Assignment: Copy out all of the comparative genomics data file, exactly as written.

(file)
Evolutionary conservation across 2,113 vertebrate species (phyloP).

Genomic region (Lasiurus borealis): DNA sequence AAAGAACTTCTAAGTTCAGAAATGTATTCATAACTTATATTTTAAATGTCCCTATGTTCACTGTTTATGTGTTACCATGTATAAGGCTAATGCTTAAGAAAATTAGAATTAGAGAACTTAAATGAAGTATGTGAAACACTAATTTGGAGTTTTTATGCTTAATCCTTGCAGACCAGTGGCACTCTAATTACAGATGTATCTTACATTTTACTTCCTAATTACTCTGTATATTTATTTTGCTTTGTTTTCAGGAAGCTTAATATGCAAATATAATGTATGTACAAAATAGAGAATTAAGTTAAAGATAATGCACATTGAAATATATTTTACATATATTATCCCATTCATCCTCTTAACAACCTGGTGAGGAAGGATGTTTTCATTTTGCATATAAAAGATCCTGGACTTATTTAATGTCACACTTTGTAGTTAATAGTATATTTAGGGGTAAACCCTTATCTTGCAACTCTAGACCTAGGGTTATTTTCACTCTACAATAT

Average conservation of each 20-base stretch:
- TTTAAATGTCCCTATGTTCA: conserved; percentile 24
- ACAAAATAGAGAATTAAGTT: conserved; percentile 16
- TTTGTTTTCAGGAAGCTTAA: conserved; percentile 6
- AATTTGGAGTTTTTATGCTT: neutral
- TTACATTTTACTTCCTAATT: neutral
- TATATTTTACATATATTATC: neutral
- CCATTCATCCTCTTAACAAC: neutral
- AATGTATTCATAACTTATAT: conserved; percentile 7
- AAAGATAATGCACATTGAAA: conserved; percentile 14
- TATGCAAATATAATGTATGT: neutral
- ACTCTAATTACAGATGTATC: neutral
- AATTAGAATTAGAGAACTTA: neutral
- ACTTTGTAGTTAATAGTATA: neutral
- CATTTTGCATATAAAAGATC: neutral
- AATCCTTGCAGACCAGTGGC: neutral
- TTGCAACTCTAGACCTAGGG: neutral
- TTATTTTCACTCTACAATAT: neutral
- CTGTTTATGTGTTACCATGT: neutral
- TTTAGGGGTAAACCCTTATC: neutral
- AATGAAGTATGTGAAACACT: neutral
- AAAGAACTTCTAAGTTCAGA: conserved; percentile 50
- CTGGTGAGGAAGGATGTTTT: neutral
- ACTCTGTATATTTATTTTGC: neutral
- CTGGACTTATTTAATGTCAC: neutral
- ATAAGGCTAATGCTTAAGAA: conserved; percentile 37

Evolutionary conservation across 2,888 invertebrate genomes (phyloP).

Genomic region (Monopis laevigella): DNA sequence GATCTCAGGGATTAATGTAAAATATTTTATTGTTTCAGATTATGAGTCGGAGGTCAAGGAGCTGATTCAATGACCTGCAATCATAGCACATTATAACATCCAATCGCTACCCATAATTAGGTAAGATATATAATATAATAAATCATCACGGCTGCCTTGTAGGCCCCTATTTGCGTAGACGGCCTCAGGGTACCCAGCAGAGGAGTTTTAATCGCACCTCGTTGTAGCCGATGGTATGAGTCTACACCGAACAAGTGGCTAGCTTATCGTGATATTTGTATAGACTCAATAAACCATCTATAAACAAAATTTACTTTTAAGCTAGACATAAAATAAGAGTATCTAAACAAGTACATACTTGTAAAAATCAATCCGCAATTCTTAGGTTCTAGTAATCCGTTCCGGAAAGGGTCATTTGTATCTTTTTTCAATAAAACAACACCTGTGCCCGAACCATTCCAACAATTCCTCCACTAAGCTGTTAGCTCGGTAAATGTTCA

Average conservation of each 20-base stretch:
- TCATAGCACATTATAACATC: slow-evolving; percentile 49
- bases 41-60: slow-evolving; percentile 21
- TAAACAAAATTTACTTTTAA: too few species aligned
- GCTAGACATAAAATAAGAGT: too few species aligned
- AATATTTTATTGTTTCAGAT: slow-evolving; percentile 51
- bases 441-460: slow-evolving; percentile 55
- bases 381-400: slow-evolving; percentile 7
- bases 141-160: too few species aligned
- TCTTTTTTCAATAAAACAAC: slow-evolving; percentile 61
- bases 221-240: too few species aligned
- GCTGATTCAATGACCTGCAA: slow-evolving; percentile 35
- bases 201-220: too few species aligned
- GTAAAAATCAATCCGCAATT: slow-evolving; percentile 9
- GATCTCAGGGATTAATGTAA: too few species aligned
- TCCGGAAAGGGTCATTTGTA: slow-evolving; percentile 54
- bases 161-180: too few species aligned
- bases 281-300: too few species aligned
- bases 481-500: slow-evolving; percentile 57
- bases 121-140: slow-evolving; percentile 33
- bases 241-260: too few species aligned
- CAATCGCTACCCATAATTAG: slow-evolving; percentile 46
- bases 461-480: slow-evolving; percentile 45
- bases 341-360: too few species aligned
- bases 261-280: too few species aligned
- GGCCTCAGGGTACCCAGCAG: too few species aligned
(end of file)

Evolutionary conservation across 2,113 vertebrate species (phyloP).

Genomic region (Lasiurus borealis): DNA sequence AAAGAACTTCTAAGTTCAGAAATGTATTCATAACTTATATTTTAAATGTCCCTATGTTCACTGTTTATGTGTTACCATGTATAAGGCTAATGCTTAAGAAAATTAGAATTAGAGAACTTAAATGAAGTATGTGAAACACTAATTTGGAGTTTTTATGCTTAATCCTTGCAGACCAGTGGCACTCTAATTACAGATGTATCTTACATTTTACTTCCTAATTACTCTGTATATTTATTTTGCTTTGTTTTCAGGAAGCTTAATATGCAAATATAATGTATGTACAAAATAGAGAATTAAGTTAAAGATAATGCACATTGAAATATATTTTACATATATTATCCCATTCATCCTCTTAACAACCTGGTGAGGAAGGATGTTTTCATTTTGCATATAAAAGATCCTGGACTTATTTAATGTCACACTTTGTAGTTAATAGTATATTTAGGGGTAAACCCTTATCTTGCAACTCTAGACCTAGGGTTATTTTCACTCTACAATAT

Average conservation of each 20-base stretch:
- TTTAAATGTCCCTATGTTCA: conserved; percentile 24
- ACAAAATAGAGAATTAAGTT: conserved; percentile 16
- TTTGTTTTCAGGAAGCTTAA: conserved; percentile 6
- AATTTGGAGTTTTTATGCTT: neutral
- TTACATTTTACTTCCTAATT: neutral
- TATATTTTACATATATTATC: neutral
- CCATTCATCCTCTTAACAAC: neutral
- AATGTATTCATAACTTATAT: conserved; percentile 7
- AAAGATAATGCACATTGAAA: conserved; percentile 14
- TATGCAAATATAATGTATGT: neutral
- ACTCTAATTACAGATGTATC: neutral
- AATTAGAATTAGAGAACTTA: neutral
- ACTTTGTAGTTAATAGTATA: neutral
- CATTTTGCATATAAAAGATC: neutral
- AATCCTTGCAGACCAGTGGC: neutral
- TTGCAACTCTAGACCTAGGG: neutral
- TTATTTTCACTCTACAATAT: neutral
- CTGTTTATGTGTTACCATGT: neutral
- TTTAGGGGTAAACCCTTATC: neutral
- AATGAAGTATGTGAAACACT: neutral
- AAAGAACTTCTAAGTTCAGA: conserved; percentile 50
- CTGGTGAGGAAGGATGTTTT: neutral
- ACTCTGTATATTTATTTTGC: neutral
- CTGGACTTATTTAATGTCAC: neutral
- ATAAGGCTAATGCTTAAGAA: conserved; percentile 37

Evolutionary conservation across 2,888 invertebrate genomes (phyloP).

Genomic region (Monopis laevigella): DNA sequence GATCTCAGGGATTAATGTAAAATATTTTATTGTTTCAGATTATGAGTCGGAGGTCAAGGAGCTGATTCAATGACCTGCAATCATAGCACATTATAACATCCAATCGCTACCCATAATTAGGTAAGATATATAATATAATAAATCATCACGGCTGCCTTGTAGGCCCCTATTTGCGTAGACGGCCTCAGGGTACCCAGCAGAGGAGTTTTAATCGCACCTCGTTGTAGCCGATGGTATGAGTCTACACCGAACAAGTGGCTAGCTTATCGTGATATTTGTATAGACTCAATAAACCATCTATAAACAAAATTTACTTTTAAGCTAGACATAAAATAAGAGTATCTAAACAAGTACATACTTGTAAAAATCAATCCGCAATTCTTAGGTTCTAGTAATCCGTTCCGGAAAGGGTCATTTGTATCTTTTTTCAATAAAACAACACCTGTGCCCGAACCATTCCAACAATTCCTCCACTAAGCTGTTAGCTCGGTAAATGTTCA

Average conservation of each 20-base stretch:
- TCATAGCACATTATAACATC: slow-evolving; percentile 49
- bases 41-60: slow-evolving; percentile 21
- TAAACAAAATTTACTTTTAA: too few species aligned
- GCTAGACATAAAATAAGAGT: too few species aligned
- AATATTTTATTGTTTCAGAT: slow-evolving; percentile 51
- bases 441-460: slow-evolving; percentile 55
- bases 381-400: slow-evolving; percentile 7
- bases 141-160: too few species aligned
- TCTTTTTTCAATAAAACAAC: slow-evolving; percentile 61
- bases 221-240: too few species aligned
- GCTGATTCAATGACCTGCAA: slow-evolving; percentile 35
- bases 201-220: too few species aligned
- GTAAAAATCAATCCGCAATT: slow-evolving; percentile 9
- GATCTCAGGGATTAATGTAA: too few species aligned
- TCCGGAAAGGGTCATTTGTA: slow-evolving; percentile 54
- bases 161-180: too few species aligned
- bases 281-300: too few species aligned
- bases 481-500: slow-evolving; percentile 57
- bases 121-140: slow-evolving; percentile 33
- bases 241-260: too few species aligned
- CAATCGCTACCCATAATTAG: slow-evolving; percentile 46
- bases 461-480: slow-evolving; percentile 45
- bases 341-360: too few species aligned
- bases 261-280: too few species aligned
- GGCCTCAGGGTACCCAGCAG: too few species aligned